The dispersion of the lactose microcrystals is prepared by maintaining 0.016 kg. of microcrystals under agitation in 1.284 kg. of the alcoholic vanillin solution of Example 1.
The two phases, aqueous and oil, are emulsified as in Example 1 in an emulsifier (1'), and the "oil in water" emulsion thus obtained is fed continuously, directly to the pasteurizing Votator (3'), without passage through an homogenizer. Pasteurization is effected by heating to 96.degree. C., with a stay time of 15 seconds, after which the flow of emulsion is cooled in a Votator (5') to 45.degree.-50.degree. C. To the outlet of the cooling Votator (5') is connected a downwardly-leading tube (9') fitted with two respective injectors (10', 11'). To the first injector (10') are fed 13.2 g of microcrystal suspension for every kilogram of emulsion flowing through the tube (9') whilst 470 N cc of gaseous nitrogen are fed to the second injector (11') for each liter of emulsion. The resulting flow passes continuously through a first Votator (12'), which cools it to 30.degree. C., and then through a second Votator (13'), which cool it to 14.degree.-18.degree. C. over a period of 36 seconds. The cold product which is obtained is extruded in the form of a bar (15'), which may be cut into slices. These slices may be packaged in sealed, flexible wrappings, or used immediately to produce other sweet products (for example in which the slice of product according to the invention constitutes a component layer).
The product obtained has a pH of 7.1, a specific gravity of 0.64 g/cc and a viscosity of approximately 3,500,000 cps (measured as specified above). It has a white appearance and the taste is again that of sweet milk cream aromatized with vanillin. This product may also be stored unaltered for at least 6 months in refrigerated cabinets.
1. Sweet protein food product, in the form of a foamed plastic mass consisting essentially of an "oil in water" emulsion formed from edible fat, milk proteins, sugar and water, having a pH of from 6.2 to 7.5 and obtainable by a process comprising the steps of:
- (a) preparing an "oil in water" emulsion at 55.degree.-65.degree. C. with 75-55% by weight of an aqueous phase comprising at least 70% by weight of partially-skimmed, sweetened condensed milk and 25-45% by weight of an oil phase comprising at least 98% by weight of at least one crystallizable edible fat, and in which:
- the said condensed milk has a viscosity of from 2000 to 6000 cps at 20.degree. C. and a variation in viscosity at 40.degree. C. not exceeding 1500 cps after heating to 80.degree. C. and subsequent cooling to 40.degree. C.;
- the protein content of the emulsion consists entirely of milk proteins including casein and serum protein;
- the emulsion contains water in amounts from 17% to 35% by weight and the protein/water weight ratio is from about 12:100 to about 36:100;
- (b) pasteurizing the said emulsion at a temperature of 90.degree.-110.degree. C. for a time not exceeding about 18 seconds while avoiding evaporation of the water content of the emulsion;
- (c) rapidly cooling the pasteurized emulsion to 45.degree.-55.degree. C. and intimately seeding the pasteurized emulsion with lactose microcrystals added in a quantity at least 0.015% but not exceeding 1% by weight and foaming the seeded emulsion by means of the intimate incorporation of an inert gas;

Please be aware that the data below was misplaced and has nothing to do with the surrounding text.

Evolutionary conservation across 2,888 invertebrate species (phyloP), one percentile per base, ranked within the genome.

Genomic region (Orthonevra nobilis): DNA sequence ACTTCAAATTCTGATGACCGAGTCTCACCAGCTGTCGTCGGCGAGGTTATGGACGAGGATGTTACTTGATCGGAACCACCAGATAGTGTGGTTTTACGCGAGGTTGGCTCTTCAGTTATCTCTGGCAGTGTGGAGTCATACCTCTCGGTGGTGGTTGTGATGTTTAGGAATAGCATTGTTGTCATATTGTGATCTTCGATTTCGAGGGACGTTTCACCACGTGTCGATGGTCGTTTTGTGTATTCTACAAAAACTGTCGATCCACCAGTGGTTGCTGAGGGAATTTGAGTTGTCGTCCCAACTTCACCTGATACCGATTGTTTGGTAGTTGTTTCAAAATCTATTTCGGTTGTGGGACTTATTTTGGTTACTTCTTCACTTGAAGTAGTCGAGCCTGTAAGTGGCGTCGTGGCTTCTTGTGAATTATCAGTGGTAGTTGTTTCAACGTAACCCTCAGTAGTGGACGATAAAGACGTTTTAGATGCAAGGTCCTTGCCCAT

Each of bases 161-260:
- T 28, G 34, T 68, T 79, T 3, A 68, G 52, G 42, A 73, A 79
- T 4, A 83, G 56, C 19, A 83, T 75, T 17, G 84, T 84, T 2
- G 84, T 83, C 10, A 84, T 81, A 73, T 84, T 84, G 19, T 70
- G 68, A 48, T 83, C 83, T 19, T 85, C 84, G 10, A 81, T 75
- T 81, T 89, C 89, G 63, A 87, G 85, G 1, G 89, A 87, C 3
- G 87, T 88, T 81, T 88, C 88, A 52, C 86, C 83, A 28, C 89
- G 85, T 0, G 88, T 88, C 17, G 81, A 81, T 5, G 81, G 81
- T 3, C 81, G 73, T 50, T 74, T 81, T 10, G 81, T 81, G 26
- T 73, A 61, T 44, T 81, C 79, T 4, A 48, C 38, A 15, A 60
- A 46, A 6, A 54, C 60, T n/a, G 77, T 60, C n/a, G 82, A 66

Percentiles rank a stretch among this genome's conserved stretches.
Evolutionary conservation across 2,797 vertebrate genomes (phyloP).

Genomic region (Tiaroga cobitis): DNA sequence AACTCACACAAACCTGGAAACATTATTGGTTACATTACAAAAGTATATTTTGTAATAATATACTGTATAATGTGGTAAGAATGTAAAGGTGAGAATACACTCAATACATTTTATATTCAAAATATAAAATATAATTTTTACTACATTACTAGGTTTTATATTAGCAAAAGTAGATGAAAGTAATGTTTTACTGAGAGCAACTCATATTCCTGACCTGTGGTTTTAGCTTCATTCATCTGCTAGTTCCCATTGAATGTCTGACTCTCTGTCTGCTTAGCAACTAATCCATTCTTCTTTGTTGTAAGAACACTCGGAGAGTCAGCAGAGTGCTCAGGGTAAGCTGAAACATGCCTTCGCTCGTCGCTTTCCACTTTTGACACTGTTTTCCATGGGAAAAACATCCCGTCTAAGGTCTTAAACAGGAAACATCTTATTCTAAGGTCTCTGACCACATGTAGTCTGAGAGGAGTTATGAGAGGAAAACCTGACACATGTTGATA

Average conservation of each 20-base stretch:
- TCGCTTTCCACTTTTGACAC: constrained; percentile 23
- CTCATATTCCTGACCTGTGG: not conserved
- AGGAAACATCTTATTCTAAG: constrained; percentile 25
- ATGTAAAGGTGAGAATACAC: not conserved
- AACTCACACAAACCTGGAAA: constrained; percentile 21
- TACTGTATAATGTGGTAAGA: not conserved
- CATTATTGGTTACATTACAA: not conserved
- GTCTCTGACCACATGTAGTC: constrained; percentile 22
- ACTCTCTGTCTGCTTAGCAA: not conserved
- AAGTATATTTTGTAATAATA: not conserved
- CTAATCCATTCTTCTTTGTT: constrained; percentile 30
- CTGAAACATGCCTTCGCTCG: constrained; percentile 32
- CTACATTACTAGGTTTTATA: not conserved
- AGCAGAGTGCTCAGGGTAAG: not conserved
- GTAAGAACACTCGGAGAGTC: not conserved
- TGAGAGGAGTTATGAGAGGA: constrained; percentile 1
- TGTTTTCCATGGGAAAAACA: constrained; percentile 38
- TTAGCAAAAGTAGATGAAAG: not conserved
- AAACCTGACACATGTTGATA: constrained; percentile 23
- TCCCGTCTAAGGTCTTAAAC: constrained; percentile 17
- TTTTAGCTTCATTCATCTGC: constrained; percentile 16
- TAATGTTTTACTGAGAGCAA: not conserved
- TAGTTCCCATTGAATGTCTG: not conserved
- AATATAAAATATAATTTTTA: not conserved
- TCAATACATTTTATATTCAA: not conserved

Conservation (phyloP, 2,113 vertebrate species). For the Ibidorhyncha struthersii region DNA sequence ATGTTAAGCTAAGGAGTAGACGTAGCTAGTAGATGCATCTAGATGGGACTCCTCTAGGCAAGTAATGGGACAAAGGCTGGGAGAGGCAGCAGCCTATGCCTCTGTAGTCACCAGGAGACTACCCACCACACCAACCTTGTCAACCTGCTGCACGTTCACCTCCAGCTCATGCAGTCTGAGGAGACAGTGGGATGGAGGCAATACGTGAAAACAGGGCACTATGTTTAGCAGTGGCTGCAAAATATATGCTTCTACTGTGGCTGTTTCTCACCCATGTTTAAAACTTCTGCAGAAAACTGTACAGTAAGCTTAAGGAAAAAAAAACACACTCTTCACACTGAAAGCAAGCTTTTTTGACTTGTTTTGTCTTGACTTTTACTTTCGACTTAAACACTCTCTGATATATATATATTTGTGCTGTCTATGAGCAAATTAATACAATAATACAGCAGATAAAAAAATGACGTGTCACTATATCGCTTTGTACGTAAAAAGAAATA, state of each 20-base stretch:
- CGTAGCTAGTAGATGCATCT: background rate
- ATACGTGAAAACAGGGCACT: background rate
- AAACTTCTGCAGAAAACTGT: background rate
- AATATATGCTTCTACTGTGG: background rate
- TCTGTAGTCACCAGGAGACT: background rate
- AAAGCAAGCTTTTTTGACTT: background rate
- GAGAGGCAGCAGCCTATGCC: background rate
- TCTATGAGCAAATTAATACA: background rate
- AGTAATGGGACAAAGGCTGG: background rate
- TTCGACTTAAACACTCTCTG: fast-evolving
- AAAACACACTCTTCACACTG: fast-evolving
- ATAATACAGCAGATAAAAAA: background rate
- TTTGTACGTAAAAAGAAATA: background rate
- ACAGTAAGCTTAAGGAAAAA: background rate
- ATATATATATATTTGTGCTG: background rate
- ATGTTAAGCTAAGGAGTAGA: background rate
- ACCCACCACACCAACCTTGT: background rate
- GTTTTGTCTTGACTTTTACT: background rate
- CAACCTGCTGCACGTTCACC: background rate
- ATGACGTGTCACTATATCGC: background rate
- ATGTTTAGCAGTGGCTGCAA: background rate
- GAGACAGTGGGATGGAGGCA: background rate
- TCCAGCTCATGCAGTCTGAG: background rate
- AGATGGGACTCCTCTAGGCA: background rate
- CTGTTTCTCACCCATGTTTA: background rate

- (d) cooling the emulsion to a temperature not greater than 20.degree. C. under mechanical beating for a sufficient length of time to produce crystallization of at least part of the edible fat content of the emulsion;
- (e) packaging or storing the cooled emulsion under sterile conditions.
2. The product of claim 1, wherein in addition to the saccharose resulting from the sweetened condensed milk, the aqueous phase used in stage (a) contains at least one added sugar, other than lactose, such that the total content of sugars other than lactose is from about 25% to about 40% by weight with respect to the weight of the emulsion.
3. The product of claim 2, wherein said added sugar is selected from the group consisting of saccharose, glucose, fructose, invert sugar and honey.
4. The product of claim 1, in which the said condensed milk has a casein/serum protein weight ratio of from 2.8:1 to 3.2:1.
5. The product of claim 1, in which the said condensed milk having a casein/serum protein weight ratio outside the range 2.8:1-3.2:1 is brought within the said range by means of the addition of the deficient protein.
6. The product of claim 1, in which the edible fat in the oil phase of stage (a) consists of palm oil or a mixture thereof with cow butter.
7. The product of claim 1, in which stage (a) includes, as a final operation, homogenization of the emulsion under a pressure of 30-50 bar.
8. The product of claim 1, in which the emulsion resulting from stage (b) is cooled to 75.degree.-80.degree. C., homogenized at a pressure of 150-200 bar, and further cooled to 45.degree.-55.degree. C.
9. The product of claim 1, wherein said variation in viscosity at 40.degree. C. of the condensed milk does not exceed 600 cps.
10. The product of claim 1, wherein a casein/serum protein ratio of the condensed milk is about 3.0:1.
International Classification: A23G 300;